I went out with a group of people from work to a balti restaurant yesterday, and I realised with a shock that it's the first time I've been to a real balti since I've been living here. Of course, I've had many Indian meals at restaurants which have a few balti dishes on the menu, but I haven't been to the real thing.
For those of you who aren't from the UK (or who don't know much about Indian food), the balti is an interesting phenomenon. The origins of the sub-cuisine are a bit obscure, but most people seem to agree that the balti was invented in Birmingham in the 1970s. Some claim that the word 'balti' comes from the Urdu word for 'bucket', and refers to the shape of the iron wok-like pan that the dish is cooked and served in. Others think that's just an urban legend, and that balti refers to the style of cooking. Whatever the truth of the matter, the dish is one of those odd culinary inventions that sometimes arise when cultures meet.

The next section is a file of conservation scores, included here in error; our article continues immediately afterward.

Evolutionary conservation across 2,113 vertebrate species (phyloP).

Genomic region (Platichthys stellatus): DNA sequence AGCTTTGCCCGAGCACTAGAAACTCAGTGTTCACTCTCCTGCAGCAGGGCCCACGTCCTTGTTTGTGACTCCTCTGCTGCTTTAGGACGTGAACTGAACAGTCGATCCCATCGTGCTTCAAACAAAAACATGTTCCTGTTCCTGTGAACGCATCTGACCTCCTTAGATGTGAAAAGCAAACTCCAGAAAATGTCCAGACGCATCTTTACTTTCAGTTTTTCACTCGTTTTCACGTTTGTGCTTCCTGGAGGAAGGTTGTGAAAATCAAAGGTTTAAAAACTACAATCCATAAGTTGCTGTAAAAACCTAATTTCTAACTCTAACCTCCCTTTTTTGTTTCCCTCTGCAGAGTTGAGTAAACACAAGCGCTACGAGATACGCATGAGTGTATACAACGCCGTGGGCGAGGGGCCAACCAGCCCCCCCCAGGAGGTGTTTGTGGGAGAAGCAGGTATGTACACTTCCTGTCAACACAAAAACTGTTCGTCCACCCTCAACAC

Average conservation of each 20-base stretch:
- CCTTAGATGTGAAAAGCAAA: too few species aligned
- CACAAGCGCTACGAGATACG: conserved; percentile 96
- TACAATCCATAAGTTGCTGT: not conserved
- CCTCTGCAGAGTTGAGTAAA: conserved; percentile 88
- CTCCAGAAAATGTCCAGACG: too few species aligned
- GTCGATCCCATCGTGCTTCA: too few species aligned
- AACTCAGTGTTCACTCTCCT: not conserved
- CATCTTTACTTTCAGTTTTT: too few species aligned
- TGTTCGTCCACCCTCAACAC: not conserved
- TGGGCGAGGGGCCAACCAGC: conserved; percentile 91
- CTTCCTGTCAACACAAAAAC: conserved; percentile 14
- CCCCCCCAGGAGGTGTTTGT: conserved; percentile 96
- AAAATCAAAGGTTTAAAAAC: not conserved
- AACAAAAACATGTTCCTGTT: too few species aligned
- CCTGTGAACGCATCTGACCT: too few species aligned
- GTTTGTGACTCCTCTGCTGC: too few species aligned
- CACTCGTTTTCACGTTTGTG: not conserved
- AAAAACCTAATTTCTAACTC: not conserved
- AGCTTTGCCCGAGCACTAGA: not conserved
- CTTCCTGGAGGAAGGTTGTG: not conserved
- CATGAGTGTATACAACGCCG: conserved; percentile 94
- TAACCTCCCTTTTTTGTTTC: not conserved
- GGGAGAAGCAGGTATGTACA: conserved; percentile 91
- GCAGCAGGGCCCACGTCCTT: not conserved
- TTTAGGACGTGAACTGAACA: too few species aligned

The balti is a medium hot curry, and usually features coriander and tomato quite prominently. It can be just vegetables, or meat and vegetables (these are often referred to as just 'meat' in the menu, without being any more specific). The genuine balti experience involves scooping up the curry with big chunks of naan bread, rather than using cutlery, but you can have it with rice if you want. One thing to remember is that the balti dish is incredibly hot when it comes to the table, and there are none of those ridiculous 'warning - contents may be very hot' labels on them. I knew this and still managed to burn my knuckles while getting a bit carried away with naan scooping. Still, a few burns are the hallmark of a good balti experience, and are part of the fun.
Good balti restaurants are generally very cheap with few frills, and are therefore phenomenally popular with students. The one we went to didn't have a drinks licence, so you can even buy cheap alcohol at an off licence and bring it in. There's even a balti triangle, in which roughly every second establishment is a balti restaurant. I'm also told that it's a bit like the Bermuda Triangle in that you can disappear there for days.
When I was searching for some links to add to this entry, I came across references to the country of Balitstan in the Himalayas, in which the language of Balti is spoken. I'd never heard of this before, but it seems to have nothing to do with the curry.